A newspaper that understands social networks: The Independent and i Paper’s use of Twitter

The Independent was founded in 1986 and has since featured much stimulating and radical content between its pages. It has been criticised as being a ‘viewspaper’, as opposed to a newspaper, due to the fact that the paper includes a lot of opinion, comment and reviews. Alan Rusbridger, editor of The Guardian, has said of […]

Leveson and the Internet

Sounds like some weird indie band, right? But no, the Leveson report came out last week and in it, Lord Leveson suggested that a new watchdog, independent of newspapers and MPs, with statutory underpinning, should regulate the press. Although this is what most expected, it means that the press could become diluted and investigative journalism […]

Twitter: a utilisation of knowledge or a collection of ignorance?

Hayek (1979) said ignorance can be conquered “not by the acquisition of more knowledge, but by the utilisation of knowledge which is and remains widely dispersed among individuals.” Alfred Hermida used this quote in his 2010 essay entitled ‘Twittering the news – the emergence of ambient journalism’ to describe micro-blogging. In this post, I am […]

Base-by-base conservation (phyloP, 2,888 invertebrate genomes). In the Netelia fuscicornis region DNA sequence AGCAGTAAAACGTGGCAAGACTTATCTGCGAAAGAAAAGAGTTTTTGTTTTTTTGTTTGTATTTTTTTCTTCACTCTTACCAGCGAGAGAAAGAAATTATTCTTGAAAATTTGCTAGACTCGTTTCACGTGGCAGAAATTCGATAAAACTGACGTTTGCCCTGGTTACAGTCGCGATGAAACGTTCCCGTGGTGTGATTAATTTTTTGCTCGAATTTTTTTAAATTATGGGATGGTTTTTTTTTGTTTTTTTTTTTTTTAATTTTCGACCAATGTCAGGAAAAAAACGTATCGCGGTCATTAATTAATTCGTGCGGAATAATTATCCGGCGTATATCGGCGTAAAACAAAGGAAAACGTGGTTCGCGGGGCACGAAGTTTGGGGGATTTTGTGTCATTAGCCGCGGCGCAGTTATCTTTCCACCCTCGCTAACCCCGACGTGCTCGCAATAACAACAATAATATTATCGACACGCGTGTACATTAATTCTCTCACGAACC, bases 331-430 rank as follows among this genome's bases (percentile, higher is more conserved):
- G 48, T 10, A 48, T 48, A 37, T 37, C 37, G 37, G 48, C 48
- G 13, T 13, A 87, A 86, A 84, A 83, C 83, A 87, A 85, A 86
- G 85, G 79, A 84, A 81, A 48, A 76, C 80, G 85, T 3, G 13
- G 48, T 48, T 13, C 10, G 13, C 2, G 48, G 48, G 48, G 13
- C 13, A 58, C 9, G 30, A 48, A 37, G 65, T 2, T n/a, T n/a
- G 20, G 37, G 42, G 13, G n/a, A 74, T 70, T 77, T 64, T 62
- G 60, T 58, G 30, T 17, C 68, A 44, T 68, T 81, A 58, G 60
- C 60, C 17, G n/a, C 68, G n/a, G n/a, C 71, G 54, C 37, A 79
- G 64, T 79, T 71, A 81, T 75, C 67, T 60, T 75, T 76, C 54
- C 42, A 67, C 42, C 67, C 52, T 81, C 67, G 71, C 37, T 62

Can print and online journalism ever exist together happily?

Is the online revolution of journalism as fast-paced as everyone thinks? Are newspapers really on the brink of dying a cold, hard, software-related death? Steen Steensen thinks not, as described in his blog post – Online journalism and the promises of new technology, part 1: The revolution that never happenedĀ (2010). I agree with him, to […]

The economics of news – a critique

Paul Bradshaw, an academic journalist blogger, posted on his Online Journalism Blog (OJB) a post entitled ‘How the web changed the economics of news‘ in 2009. In this, he detailed 12 changes news organisations needed to consider in order to cope with the ‘online revolution’ of journalism. While Bradshaw (2009) makes some very good and […]